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Military Service

Members of our armed forces provide incredible sacrifice. They are giving of themselves, their families, and, sometimes, their lives. Yet, amazingly, some people do not have the needed respect for members of our military. IN fact, some employers actually discriminate or retaliate against their employees or applicants merely because they were or may be required to spend time away from work because of their service to our country. Laws such as The Uniformed Services Employment and Reemployment Rights Act of 1994 (“USERRA”) makes such discrimination or retaliation illegal.


“A person who is a member of, applies to be a member of, performs, has performed, applies to perform, or has an obligation to perform service in a uniformed service shall not be denied initial employment, reemployment, retention in employment, promotion, or any benefit of employment by an employer on the basis of that membership, application for membership, performance of service, application for service, or obligation.”  38 U.S.C.S. § 4311

USERRA prevents employers from not hiring or re-hiring employees based on their obligation to a uniformed service. In addition, it makes it illegal to fail to promote, retain, or provide any benefit they would normally be entitled to. USERRA also prohibits employers from discriminating or taking any adverse employment action against any person because such person took part in required service duties.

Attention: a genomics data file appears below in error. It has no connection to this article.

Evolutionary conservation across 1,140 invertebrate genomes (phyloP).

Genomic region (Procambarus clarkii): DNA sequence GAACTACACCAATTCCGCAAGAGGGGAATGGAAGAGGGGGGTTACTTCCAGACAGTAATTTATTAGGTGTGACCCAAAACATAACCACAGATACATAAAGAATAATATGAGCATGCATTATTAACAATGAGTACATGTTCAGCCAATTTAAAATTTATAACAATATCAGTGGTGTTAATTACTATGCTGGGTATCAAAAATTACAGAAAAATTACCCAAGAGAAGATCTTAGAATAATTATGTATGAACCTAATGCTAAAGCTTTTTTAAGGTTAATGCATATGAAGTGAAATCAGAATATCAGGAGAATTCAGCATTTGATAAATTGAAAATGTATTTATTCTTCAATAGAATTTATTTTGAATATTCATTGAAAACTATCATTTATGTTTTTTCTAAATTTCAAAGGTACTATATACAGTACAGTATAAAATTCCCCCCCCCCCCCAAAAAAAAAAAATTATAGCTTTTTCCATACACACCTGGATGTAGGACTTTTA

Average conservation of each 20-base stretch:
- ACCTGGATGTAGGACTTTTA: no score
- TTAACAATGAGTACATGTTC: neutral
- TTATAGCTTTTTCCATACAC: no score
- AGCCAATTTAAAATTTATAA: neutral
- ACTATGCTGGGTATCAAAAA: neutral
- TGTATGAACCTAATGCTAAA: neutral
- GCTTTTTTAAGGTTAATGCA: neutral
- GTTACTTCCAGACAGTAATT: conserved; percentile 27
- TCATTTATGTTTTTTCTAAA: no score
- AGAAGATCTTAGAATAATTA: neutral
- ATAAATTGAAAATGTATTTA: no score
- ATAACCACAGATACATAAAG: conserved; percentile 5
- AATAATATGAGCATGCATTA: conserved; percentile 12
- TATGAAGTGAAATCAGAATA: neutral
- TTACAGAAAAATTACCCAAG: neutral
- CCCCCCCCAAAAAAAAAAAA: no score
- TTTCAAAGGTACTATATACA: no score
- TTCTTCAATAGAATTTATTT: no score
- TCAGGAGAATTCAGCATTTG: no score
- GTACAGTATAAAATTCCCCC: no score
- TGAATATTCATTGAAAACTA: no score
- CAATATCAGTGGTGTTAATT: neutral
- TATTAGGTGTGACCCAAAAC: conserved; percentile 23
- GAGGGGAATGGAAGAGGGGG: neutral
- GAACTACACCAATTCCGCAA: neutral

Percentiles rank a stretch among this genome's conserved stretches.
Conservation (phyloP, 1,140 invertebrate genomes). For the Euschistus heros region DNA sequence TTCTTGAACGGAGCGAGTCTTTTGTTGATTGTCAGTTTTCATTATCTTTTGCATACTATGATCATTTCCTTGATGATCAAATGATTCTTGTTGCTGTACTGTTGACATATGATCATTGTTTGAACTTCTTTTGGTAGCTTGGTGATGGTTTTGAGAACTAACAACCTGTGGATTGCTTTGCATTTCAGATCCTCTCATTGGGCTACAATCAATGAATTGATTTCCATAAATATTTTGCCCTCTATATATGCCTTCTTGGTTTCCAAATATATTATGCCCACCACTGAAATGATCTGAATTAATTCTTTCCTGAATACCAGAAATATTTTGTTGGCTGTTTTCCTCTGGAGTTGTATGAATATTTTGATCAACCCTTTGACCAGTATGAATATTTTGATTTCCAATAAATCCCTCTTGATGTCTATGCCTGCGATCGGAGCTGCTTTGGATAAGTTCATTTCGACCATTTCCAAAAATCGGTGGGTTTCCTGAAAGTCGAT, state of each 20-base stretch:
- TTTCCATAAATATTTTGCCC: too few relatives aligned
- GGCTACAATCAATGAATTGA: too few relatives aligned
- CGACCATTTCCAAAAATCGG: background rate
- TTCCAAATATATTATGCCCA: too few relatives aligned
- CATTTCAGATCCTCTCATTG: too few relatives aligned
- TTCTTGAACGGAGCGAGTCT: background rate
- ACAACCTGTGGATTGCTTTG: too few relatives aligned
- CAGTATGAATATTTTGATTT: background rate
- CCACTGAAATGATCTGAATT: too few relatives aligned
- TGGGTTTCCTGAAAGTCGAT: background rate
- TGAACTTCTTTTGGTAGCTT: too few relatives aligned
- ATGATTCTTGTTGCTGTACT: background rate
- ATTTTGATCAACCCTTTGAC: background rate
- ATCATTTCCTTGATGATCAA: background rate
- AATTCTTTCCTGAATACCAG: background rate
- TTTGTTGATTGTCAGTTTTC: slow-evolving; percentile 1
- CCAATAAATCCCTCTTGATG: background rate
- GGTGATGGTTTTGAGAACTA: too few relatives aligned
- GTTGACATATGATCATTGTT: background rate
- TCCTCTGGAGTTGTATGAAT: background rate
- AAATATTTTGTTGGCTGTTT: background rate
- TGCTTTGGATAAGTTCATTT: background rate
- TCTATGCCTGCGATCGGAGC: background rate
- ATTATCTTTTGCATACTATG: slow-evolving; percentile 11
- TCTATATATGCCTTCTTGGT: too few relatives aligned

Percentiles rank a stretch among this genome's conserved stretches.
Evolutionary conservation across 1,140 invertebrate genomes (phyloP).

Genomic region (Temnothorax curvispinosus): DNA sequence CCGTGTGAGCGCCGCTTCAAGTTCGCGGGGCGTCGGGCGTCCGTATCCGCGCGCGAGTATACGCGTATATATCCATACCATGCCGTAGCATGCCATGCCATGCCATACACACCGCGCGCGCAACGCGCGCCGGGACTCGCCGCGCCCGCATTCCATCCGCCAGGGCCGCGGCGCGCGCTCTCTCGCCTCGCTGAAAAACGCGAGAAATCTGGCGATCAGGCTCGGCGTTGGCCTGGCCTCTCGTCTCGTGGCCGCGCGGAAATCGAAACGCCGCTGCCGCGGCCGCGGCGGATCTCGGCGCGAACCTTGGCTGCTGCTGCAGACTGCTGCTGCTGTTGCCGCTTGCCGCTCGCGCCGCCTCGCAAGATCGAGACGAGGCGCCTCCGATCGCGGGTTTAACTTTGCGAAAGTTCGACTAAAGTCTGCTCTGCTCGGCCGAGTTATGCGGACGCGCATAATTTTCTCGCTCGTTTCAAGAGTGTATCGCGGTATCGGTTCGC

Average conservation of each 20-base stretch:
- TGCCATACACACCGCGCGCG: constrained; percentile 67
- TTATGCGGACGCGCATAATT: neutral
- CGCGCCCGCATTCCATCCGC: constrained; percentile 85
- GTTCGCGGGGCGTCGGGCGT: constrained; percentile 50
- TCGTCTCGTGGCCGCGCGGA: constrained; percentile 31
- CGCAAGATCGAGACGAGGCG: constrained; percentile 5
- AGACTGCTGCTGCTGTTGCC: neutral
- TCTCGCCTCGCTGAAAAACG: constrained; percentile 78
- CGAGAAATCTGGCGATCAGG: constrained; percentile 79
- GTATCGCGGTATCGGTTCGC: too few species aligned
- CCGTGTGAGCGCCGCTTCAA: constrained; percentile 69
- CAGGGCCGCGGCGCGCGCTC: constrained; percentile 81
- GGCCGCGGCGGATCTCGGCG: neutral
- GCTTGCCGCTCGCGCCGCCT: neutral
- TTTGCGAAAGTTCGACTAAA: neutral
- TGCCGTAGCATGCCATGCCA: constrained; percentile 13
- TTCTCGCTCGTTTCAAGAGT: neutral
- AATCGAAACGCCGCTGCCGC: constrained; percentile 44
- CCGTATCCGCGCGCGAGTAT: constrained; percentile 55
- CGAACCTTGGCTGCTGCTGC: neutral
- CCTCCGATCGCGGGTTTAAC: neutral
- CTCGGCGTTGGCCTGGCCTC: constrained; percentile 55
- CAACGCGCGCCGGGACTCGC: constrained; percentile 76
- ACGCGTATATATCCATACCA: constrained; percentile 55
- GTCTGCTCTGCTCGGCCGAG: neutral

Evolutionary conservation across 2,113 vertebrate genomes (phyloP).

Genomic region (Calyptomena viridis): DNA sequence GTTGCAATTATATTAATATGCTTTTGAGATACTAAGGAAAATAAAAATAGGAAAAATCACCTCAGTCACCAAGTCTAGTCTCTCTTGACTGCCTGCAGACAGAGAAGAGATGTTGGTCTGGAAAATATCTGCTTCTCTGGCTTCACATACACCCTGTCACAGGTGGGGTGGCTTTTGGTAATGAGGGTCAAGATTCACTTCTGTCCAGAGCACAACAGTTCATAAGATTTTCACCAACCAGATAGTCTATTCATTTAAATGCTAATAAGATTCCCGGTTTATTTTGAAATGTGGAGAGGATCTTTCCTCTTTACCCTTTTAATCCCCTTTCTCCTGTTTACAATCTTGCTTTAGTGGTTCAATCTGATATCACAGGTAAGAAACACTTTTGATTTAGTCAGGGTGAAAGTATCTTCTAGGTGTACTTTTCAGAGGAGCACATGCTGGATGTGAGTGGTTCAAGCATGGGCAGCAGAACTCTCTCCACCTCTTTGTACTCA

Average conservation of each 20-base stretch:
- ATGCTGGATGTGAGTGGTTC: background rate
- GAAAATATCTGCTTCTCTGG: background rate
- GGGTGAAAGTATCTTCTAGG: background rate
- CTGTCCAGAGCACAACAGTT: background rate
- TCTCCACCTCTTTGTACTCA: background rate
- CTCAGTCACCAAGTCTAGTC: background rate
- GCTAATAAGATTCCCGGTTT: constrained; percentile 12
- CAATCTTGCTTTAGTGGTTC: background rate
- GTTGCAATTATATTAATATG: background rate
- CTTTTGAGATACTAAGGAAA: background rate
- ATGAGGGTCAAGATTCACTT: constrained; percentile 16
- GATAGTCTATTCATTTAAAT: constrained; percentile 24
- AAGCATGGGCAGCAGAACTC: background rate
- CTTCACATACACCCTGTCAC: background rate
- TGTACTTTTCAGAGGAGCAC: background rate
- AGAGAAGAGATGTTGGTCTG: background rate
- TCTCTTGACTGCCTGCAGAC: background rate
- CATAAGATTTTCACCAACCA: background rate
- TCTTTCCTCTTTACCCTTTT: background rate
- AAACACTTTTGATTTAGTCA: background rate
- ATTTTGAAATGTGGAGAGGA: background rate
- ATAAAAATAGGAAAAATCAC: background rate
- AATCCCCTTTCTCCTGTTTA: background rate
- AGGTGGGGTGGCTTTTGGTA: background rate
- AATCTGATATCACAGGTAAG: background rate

An employer who is found liable under USERRA is required to pay lost wages and benefits in order to make an employee (or potential employee) whole. In addition, USERRA also provides for liquidated (or double) damages in an amount equal to lost wages and benefits---but only if the Court finds that the violations were willful, or done on purpose. If the court determines the employer’s failure to comply with the provisions of USERRA was willful. USERRA applies to virtually all employers, including the Federal Government.

It is important to note that a person whose military service lasted 1 to 90 days must be “promptly reemployed” in the job the person would have held had the person remained continuously employed, so long as the person is “qualified for the job or can become qualified after reasonable efforts by the employer to qualify the person.”  If an employee is unable to become qualified for the position, the employer must reemploy the person in a position that is the nearest approximation to the position they held which the person is able to perform, with full seniority.

If a person was in the service longer than 90 days, he or she must be re-employed in the job the person would have had OR a position of equal seniority and pay if the person is qualified or can be trained to be qualified in that equal position. In other words, the escalator principle requires that each returning service member actually step back onto the seniority escalator at the point the person would have occupied if the person had remained continuously employed rather than leaving for service duties.